25 Common Source Documents and Functions GENERAL LEDGER ANDREPORTING SYSTEMSource Document FunctionJournal voucher Record entry posted togeneral ledger.
26 Data Processing Cycle: Data Processing Batch processing is the periodic updating of the data stored about resources and agentsOn-line, real-time processing is the immediate updating as each transaction occurs
27 Data Processing Cycle: Data Storage An entity is something about which information is stored.Each entity has attributes or characteristics of interest, which need to be stored.
28 Record Transaction Data in Journals After transaction data have been captured on source documents, the next step is to record the data in a journal.A journal entry is made for each transaction showing the accounts and amounts to be debited and credited.
29 Record Transaction Data in Journals The general journal records infrequent or nonroutine transactions.Specialized journals simplify the process of recording large numbers of repetitive transactions.What are the four most common types of transactions?
30 Record Transaction Data in Journals Credit salesCash receiptsPurchases on accountCash disbursements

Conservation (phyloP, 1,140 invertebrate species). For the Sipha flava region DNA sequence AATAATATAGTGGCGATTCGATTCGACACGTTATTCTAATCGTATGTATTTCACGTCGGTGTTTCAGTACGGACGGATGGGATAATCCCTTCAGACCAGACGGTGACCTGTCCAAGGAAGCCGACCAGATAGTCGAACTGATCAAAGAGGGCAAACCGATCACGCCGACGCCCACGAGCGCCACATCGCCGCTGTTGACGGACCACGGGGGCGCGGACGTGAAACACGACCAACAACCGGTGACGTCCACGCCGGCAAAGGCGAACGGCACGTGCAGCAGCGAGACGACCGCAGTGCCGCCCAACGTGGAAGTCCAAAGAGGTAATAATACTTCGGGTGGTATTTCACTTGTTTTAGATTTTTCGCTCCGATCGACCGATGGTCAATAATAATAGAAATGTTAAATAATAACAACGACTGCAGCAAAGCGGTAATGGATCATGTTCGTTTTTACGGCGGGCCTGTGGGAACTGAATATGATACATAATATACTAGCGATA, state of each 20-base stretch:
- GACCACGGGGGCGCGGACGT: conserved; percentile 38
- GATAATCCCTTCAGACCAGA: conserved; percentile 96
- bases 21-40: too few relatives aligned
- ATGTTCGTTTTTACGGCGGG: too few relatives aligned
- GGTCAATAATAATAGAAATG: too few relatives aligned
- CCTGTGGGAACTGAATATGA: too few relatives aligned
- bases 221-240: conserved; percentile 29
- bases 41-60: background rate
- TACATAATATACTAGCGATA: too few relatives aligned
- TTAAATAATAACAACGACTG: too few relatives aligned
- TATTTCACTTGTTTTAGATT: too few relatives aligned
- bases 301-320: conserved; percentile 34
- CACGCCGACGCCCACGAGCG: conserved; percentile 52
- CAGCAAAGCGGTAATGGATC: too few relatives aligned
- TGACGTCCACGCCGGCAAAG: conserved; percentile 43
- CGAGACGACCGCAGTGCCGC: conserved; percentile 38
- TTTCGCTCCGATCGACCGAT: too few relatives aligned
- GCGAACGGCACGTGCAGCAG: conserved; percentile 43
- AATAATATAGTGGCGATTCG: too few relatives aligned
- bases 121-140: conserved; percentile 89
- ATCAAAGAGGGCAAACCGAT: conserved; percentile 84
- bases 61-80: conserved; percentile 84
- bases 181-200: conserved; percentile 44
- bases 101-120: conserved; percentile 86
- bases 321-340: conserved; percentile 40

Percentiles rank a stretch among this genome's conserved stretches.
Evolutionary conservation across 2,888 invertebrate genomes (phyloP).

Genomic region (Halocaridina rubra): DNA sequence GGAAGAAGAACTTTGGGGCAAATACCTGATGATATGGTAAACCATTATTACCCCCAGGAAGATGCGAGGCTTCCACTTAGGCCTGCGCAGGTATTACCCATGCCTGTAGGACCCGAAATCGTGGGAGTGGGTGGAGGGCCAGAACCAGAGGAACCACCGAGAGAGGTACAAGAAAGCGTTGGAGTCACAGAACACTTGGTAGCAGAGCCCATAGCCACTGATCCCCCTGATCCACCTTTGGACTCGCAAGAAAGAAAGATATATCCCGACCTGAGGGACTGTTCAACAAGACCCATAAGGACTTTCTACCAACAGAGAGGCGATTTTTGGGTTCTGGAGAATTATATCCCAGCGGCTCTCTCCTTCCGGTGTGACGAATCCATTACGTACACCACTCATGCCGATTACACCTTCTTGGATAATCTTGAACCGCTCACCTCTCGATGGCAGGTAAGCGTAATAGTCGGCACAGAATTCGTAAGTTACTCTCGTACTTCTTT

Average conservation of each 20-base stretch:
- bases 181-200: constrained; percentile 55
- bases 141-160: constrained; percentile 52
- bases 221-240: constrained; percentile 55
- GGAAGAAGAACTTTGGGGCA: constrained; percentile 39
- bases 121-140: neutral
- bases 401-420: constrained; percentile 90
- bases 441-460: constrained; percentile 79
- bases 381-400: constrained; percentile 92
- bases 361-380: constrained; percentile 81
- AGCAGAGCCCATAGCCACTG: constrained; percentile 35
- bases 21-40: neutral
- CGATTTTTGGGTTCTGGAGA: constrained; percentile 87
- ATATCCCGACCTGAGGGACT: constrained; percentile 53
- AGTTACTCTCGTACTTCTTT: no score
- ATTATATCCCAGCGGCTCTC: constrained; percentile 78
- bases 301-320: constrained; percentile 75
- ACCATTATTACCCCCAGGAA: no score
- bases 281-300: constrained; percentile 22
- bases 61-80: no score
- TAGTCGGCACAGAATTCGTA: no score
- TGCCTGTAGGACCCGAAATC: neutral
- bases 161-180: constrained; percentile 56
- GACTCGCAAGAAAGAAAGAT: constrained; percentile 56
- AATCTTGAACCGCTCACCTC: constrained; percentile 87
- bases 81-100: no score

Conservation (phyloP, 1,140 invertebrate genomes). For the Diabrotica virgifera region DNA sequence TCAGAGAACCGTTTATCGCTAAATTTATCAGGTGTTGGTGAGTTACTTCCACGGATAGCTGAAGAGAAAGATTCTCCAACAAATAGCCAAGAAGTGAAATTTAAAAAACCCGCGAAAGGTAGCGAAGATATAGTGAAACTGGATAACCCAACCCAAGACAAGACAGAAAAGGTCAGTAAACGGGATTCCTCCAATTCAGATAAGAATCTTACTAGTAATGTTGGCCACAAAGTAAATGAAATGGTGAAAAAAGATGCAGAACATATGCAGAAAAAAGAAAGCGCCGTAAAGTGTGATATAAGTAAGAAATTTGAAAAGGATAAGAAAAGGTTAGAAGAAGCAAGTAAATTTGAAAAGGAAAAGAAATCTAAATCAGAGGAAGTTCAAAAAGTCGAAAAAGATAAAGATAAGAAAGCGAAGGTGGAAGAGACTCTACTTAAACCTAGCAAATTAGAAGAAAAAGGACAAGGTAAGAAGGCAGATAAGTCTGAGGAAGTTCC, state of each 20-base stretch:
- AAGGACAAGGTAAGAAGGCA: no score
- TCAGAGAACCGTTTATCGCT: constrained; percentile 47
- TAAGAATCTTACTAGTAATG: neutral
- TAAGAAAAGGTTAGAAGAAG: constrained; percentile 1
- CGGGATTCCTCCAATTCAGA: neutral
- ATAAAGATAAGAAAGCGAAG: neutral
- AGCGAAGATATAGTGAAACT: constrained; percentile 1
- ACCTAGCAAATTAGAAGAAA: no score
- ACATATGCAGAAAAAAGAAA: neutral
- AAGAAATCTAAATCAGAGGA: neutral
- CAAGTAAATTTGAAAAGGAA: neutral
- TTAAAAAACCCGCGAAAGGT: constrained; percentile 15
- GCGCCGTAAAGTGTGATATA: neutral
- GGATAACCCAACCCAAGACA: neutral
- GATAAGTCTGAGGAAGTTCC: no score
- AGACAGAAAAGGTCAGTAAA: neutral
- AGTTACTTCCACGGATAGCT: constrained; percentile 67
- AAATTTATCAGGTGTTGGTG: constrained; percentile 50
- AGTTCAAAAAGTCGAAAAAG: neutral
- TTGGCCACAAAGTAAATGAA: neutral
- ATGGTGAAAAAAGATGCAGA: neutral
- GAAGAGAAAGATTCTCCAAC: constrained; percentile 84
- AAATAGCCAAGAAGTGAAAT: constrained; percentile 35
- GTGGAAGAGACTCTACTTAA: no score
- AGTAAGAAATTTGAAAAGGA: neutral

31 Record Transaction Data in Journals Page 5Sales JournalInvoice Account Account PostDate Number Debited Number Ref AmountDec Lee CoDec May CoDec DLK CoTOTAL: ,400.00120/502
32 Post Transactions to Ledgers Ledgers are used to summarize the financial status, including the current balance, of individual accounts.The general ledger contains summary-level data for every asset, liability, equity, revenue, and expense account of an organization.
33 Post Transactions to Ledgers A subsidiary ledger records all the detailed data for any general ledger account that has many individual subaccounts.What are some commonly used subsidiary ledgers?accounts receivableinventoryaccounts payable
34 Post Transactions to Ledgers What is the general ledger account corresponding to a subsidiary ledger called?control accountA control account contains the total amount for all individual accounts in the subsidiary ledger.
36 What is the Chart of Accounts? The chart of accounts is a list of all general ledger accounts used by an organization.It is important that the chart of accounts contains sufficient detail to meet the information needs of the organization.
37 Learning Objective 3Discuss the types of information that an AIS can provide.
38 Providing Information for Decision Making The second function of the AIS is to provide management with information useful for decision making.The information an AIS provides falls into two main categories:Financial StatementsManagerial Reports